Below is a quick rundown of the vertical configuration of the gears. Gears on a single shaft are separated by 10mm of padding (2mm washer + 6mm nut + 2mm washer). The 2nd shaft is an exception, because I had to put the small gear of the 1st shaft below the large gear due to shaft height limitations, so the 2nd shaft has to basically jump a double amount between its gears not to intersect with the gears of the 1st shaft.

For prototyping purposes, I built the above setup on top of a cardboard box, fastening the shafts to the cardboard. Everything worked surprisingly well, and it was a really great feeling to see a slight rotation even in the 3rd shaft when rotating the 1st shaft with my finger. I also tried to get a 10000-fold increase in the 1st shaft's rotational speed by trying to rotate the 4th shaft with my hand. Sadly it would've required an equally increased force to rotate it, and I don't think neither the cardboard nor my arms could survive something like that!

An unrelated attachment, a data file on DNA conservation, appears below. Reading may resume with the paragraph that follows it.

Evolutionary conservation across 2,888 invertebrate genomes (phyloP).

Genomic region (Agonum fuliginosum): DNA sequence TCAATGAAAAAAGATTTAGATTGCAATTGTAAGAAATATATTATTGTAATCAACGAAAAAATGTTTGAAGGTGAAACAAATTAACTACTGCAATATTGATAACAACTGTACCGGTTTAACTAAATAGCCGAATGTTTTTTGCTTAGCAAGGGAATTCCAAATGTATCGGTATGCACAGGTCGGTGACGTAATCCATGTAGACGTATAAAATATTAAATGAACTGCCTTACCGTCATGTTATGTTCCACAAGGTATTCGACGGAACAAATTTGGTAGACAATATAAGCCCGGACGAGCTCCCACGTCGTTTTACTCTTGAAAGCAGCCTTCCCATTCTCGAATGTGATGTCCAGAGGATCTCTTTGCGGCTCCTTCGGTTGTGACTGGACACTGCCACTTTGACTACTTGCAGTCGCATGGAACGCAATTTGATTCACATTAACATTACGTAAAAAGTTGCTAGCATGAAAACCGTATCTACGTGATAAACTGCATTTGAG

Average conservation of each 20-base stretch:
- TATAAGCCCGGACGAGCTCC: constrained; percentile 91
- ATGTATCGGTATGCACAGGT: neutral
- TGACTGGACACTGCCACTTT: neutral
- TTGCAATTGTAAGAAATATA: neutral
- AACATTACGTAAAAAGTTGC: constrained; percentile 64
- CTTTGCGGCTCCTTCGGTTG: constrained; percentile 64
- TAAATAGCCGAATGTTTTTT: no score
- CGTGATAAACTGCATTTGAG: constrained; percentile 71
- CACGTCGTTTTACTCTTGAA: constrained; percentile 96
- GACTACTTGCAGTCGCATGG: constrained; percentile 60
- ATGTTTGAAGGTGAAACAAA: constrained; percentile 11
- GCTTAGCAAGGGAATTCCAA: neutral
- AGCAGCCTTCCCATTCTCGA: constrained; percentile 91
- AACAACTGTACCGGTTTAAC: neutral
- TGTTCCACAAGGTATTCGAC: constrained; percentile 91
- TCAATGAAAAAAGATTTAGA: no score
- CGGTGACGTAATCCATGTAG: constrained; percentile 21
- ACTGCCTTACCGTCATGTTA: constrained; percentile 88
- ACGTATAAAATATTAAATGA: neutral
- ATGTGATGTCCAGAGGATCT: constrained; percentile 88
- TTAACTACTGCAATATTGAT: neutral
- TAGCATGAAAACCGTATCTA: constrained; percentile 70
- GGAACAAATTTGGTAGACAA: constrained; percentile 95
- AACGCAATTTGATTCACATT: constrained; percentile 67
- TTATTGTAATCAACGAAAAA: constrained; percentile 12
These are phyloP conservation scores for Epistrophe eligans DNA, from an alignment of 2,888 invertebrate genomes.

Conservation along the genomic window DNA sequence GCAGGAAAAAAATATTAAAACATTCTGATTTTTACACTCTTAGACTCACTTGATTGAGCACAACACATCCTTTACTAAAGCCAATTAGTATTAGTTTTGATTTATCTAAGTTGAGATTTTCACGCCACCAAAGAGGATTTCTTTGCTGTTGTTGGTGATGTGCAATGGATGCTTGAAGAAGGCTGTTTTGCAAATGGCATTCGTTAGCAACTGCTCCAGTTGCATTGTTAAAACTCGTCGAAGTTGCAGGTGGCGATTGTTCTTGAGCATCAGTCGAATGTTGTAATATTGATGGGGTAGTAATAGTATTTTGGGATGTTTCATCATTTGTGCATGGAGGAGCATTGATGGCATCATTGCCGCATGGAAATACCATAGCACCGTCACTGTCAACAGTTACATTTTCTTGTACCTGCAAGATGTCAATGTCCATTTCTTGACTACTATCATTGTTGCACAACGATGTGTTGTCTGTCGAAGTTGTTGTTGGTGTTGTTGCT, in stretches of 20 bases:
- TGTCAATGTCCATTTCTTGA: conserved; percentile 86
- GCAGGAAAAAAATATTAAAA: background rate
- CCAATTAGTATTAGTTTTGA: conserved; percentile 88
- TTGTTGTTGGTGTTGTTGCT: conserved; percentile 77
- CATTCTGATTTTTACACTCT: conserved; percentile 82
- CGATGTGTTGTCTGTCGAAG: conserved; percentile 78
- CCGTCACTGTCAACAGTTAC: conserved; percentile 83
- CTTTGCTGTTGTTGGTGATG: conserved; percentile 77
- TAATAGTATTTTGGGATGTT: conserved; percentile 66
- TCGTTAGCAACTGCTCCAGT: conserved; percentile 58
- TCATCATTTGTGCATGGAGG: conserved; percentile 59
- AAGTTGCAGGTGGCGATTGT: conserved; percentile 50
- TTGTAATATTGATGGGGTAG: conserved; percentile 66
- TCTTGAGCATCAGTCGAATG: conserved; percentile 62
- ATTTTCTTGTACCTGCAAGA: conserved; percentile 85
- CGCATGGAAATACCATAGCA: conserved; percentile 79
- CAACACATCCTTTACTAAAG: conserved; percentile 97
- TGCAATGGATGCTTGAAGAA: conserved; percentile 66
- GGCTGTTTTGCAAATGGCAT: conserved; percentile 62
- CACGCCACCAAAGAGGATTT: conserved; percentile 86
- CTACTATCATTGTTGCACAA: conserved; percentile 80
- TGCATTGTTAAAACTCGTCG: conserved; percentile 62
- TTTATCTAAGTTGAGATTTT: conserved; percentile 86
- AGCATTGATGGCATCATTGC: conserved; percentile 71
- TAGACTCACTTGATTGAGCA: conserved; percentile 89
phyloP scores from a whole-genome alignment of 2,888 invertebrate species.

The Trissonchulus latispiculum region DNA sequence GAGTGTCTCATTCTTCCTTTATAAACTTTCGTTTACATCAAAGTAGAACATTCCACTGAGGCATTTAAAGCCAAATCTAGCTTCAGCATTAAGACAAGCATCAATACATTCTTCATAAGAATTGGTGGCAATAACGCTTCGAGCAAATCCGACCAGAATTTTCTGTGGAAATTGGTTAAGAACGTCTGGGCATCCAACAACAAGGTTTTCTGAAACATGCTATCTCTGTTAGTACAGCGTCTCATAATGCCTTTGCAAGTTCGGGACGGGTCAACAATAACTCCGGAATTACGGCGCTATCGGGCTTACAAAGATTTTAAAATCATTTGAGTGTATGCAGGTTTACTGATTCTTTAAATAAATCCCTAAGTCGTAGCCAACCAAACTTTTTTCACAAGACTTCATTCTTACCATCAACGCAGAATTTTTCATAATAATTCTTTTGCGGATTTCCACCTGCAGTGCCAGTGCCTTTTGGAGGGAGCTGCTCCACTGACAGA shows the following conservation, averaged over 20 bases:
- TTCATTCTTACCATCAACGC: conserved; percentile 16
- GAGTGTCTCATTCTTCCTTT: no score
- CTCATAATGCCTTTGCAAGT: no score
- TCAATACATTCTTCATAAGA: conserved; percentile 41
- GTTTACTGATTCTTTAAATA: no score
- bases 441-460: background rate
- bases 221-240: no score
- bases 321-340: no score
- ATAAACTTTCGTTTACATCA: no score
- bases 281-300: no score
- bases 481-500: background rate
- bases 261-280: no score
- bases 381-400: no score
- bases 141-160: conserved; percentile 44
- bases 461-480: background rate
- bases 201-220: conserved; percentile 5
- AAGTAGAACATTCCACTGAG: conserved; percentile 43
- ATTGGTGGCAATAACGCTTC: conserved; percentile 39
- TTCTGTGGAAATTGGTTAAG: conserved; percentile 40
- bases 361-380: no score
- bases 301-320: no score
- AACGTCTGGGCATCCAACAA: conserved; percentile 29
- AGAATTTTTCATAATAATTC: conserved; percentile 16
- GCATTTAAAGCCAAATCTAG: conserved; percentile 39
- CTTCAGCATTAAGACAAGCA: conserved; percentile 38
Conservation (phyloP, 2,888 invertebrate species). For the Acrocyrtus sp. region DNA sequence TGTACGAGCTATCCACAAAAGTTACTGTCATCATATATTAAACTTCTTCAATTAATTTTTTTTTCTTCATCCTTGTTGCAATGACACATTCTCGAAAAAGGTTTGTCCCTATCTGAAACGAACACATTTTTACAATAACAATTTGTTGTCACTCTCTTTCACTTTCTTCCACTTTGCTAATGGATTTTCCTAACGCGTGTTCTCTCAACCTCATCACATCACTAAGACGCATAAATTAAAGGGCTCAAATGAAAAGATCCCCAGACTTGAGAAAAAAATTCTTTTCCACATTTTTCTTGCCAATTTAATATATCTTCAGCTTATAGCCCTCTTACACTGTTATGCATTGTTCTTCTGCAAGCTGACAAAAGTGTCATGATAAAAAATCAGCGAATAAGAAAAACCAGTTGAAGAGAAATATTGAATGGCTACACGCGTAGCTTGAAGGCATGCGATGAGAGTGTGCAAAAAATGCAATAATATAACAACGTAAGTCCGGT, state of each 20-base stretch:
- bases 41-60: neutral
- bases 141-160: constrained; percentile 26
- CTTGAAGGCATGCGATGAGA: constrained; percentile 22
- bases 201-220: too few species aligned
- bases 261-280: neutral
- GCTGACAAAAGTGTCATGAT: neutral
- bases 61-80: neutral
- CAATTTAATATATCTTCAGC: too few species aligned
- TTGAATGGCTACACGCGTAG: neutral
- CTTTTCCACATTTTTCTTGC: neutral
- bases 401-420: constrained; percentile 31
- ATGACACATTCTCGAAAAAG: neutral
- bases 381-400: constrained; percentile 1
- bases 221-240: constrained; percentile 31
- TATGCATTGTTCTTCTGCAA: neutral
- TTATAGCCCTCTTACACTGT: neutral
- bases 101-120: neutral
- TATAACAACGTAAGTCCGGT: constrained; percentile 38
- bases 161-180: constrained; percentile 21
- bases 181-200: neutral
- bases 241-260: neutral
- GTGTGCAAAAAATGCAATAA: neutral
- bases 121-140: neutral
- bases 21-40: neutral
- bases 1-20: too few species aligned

The finished gear setup build on top of a cardboard box.
The finished gear setup build on top of a cardboard box. It is still missing the 0th shaft, aka the motor, but I was able to rotate the gears by hand.